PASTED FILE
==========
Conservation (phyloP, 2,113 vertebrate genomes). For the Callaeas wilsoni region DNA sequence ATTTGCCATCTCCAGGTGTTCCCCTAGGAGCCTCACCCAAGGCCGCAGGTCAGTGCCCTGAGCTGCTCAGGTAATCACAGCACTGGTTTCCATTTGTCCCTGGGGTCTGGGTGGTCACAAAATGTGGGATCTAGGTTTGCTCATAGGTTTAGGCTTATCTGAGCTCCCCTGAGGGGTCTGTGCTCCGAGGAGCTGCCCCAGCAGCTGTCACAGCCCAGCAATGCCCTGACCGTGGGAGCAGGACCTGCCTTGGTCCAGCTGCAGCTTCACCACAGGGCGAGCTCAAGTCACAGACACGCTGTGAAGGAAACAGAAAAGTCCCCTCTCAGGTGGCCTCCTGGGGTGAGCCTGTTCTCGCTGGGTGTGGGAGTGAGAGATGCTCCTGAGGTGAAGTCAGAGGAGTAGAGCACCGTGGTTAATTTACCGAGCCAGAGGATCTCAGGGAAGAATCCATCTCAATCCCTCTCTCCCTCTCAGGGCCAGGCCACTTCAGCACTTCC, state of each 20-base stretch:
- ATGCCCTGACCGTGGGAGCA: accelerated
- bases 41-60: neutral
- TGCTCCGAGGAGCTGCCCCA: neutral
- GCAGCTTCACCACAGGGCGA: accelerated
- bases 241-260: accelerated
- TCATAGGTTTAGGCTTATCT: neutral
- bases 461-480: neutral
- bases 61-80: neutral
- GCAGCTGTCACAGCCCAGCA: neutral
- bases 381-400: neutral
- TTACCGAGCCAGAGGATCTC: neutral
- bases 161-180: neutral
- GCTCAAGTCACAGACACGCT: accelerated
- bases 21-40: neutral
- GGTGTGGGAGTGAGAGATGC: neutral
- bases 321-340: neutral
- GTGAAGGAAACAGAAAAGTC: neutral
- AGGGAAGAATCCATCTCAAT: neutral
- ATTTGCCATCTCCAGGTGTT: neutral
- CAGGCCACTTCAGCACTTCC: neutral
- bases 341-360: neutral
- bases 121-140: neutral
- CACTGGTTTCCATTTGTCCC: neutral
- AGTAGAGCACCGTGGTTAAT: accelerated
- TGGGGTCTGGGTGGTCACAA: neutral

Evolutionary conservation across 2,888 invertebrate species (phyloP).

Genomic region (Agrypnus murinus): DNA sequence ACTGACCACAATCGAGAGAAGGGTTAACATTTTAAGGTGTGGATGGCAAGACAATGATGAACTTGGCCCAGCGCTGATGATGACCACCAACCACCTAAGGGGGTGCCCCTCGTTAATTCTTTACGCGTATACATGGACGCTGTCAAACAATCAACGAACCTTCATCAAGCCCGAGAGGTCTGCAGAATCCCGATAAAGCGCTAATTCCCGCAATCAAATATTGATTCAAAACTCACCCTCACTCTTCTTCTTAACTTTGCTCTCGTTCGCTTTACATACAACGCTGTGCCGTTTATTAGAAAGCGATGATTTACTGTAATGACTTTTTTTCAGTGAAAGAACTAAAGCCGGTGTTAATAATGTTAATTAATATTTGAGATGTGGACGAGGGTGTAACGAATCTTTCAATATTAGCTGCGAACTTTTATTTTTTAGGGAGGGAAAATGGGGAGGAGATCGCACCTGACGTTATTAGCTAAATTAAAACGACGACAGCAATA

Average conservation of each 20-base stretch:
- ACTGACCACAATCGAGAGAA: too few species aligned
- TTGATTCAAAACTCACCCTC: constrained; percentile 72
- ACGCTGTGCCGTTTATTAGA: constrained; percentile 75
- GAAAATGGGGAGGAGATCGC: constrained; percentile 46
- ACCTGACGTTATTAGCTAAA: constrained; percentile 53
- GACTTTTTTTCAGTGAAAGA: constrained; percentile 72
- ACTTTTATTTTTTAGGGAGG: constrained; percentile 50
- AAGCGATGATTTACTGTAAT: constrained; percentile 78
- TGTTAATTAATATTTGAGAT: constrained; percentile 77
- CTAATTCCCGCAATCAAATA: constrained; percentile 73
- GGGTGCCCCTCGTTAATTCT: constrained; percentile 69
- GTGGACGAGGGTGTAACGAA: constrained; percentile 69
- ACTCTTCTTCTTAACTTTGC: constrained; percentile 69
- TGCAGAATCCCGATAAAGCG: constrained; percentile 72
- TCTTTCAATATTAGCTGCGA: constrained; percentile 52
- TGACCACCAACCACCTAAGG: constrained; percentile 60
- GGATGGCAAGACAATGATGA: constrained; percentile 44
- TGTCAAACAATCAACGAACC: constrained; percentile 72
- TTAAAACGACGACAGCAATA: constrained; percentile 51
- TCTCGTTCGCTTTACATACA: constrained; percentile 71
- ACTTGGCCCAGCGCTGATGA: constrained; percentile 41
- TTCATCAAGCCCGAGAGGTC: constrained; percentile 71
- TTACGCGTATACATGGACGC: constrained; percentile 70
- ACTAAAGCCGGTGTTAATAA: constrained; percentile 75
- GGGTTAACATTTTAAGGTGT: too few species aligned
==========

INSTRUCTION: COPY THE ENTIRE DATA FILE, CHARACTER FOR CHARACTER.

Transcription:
Conservation (phyloP, 2,113 vertebrate genomes). For the Callaeas wilsoni region DNA sequence ATTTGCCATCTCCAGGTGTTCCCCTAGGAGCCTCACCCAAGGCCGCAGGTCAGTGCCCTGAGCTGCTCAGGTAATCACAGCACTGGTTTCCATTTGTCCCTGGGGTCTGGGTGGTCACAAAATGTGGGATCTAGGTTTGCTCATAGGTTTAGGCTTATCTGAGCTCCCCTGAGGGGTCTGTGCTCCGAGGAGCTGCCCCAGCAGCTGTCACAGCCCAGCAATGCCCTGACCGTGGGAGCAGGACCTGCCTTGGTCCAGCTGCAGCTTCACCACAGGGCGAGCTCAAGTCACAGACACGCTGTGAAGGAAACAGAAAAGTCCCCTCTCAGGTGGCCTCCTGGGGTGAGCCTGTTCTCGCTGGGTGTGGGAGTGAGAGATGCTCCTGAGGTGAAGTCAGAGGAGTAGAGCACCGTGGTTAATTTACCGAGCCAGAGGATCTCAGGGAAGAATCCATCTCAATCCCTCTCTCCCTCTCAGGGCCAGGCCACTTCAGCACTTCC, state of each 20-base stretch:
- ATGCCCTGACCGTGGGAGCA: accelerated
- bases 41-60: neutral
- TGCTCCGAGGAGCTGCCCCA: neutral
- GCAGCTTCACCACAGGGCGA: accelerated
- bases 241-260: accelerated
- TCATAGGTTTAGGCTTATCT: neutral
- bases 461-480: neutral
- bases 61-80: neutral
- GCAGCTGTCACAGCCCAGCA: neutral
- bases 381-400: neutral
- TTACCGAGCCAGAGGATCTC: neutral
- bases 161-180: neutral
- GCTCAAGTCACAGACACGCT: accelerated
- bases 21-40: neutral
- GGTGTGGGAGTGAGAGATGC: neutral
- bases 321-340: neutral
- GTGAAGGAAACAGAAAAGTC: neutral
- AGGGAAGAATCCATCTCAAT: neutral
- ATTTGCCATCTCCAGGTGTT: neutral
- CAGGCCACTTCAGCACTTCC: neutral
- bases 341-360: neutral
- bases 121-140: neutral
- CACTGGTTTCCATTTGTCCC: neutral
- AGTAGAGCACCGTGGTTAAT: accelerated
- TGGGGTCTGGGTGGTCACAA: neutral

Evolutionary conservation across 2,888 invertebrate species (phyloP).

Genomic region (Agrypnus murinus): DNA sequence ACTGACCACAATCGAGAGAAGGGTTAACATTTTAAGGTGTGGATGGCAAGACAATGATGAACTTGGCCCAGCGCTGATGATGACCACCAACCACCTAAGGGGGTGCCCCTCGTTAATTCTTTACGCGTATACATGGACGCTGTCAAACAATCAACGAACCTTCATCAAGCCCGAGAGGTCTGCAGAATCCCGATAAAGCGCTAATTCCCGCAATCAAATATTGATTCAAAACTCACCCTCACTCTTCTTCTTAACTTTGCTCTCGTTCGCTTTACATACAACGCTGTGCCGTTTATTAGAAAGCGATGATTTACTGTAATGACTTTTTTTCAGTGAAAGAACTAAAGCCGGTGTTAATAATGTTAATTAATATTTGAGATGTGGACGAGGGTGTAACGAATCTTTCAATATTAGCTGCGAACTTTTATTTTTTAGGGAGGGAAAATGGGGAGGAGATCGCACCTGACGTTATTAGCTAAATTAAAACGACGACAGCAATA

Average conservation of each 20-base stretch:
- ACTGACCACAATCGAGAGAA: too few species aligned
- TTGATTCAAAACTCACCCTC: constrained; percentile 72
- ACGCTGTGCCGTTTATTAGA: constrained; percentile 75
- GAAAATGGGGAGGAGATCGC: constrained; percentile 46
- ACCTGACGTTATTAGCTAAA: constrained; percentile 53
- GACTTTTTTTCAGTGAAAGA: constrained; percentile 72
- ACTTTTATTTTTTAGGGAGG: constrained; percentile 50
- AAGCGATGATTTACTGTAAT: constrained; percentile 78
- TGTTAATTAATATTTGAGAT: constrained; percentile 77
- CTAATTCCCGCAATCAAATA: constrained; percentile 73
- GGGTGCCCCTCGTTAATTCT: constrained; percentile 69
- GTGGACGAGGGTGTAACGAA: constrained; percentile 69
- ACTCTTCTTCTTAACTTTGC: constrained; percentile 69
- TGCAGAATCCCGATAAAGCG: constrained; percentile 72
- TCTTTCAATATTAGCTGCGA: constrained; percentile 52
- TGACCACCAACCACCTAAGG: constrained; percentile 60
- GGATGGCAAGACAATGATGA: constrained; percentile 44
- TGTCAAACAATCAACGAACC: constrained; percentile 72
- TTAAAACGACGACAGCAATA: constrained; percentile 51
- TCTCGTTCGCTTTACATACA: constrained; percentile 71
- ACTTGGCCCAGCGCTGATGA: constrained; percentile 41
- TTCATCAAGCCCGAGAGGTC: constrained; percentile 71
- TTACGCGTATACATGGACGC: constrained; percentile 70
- ACTAAAGCCGGTGTTAATAA: constrained; percentile 75
- GGGTTAACATTTTAAGGTGT: too few species aligned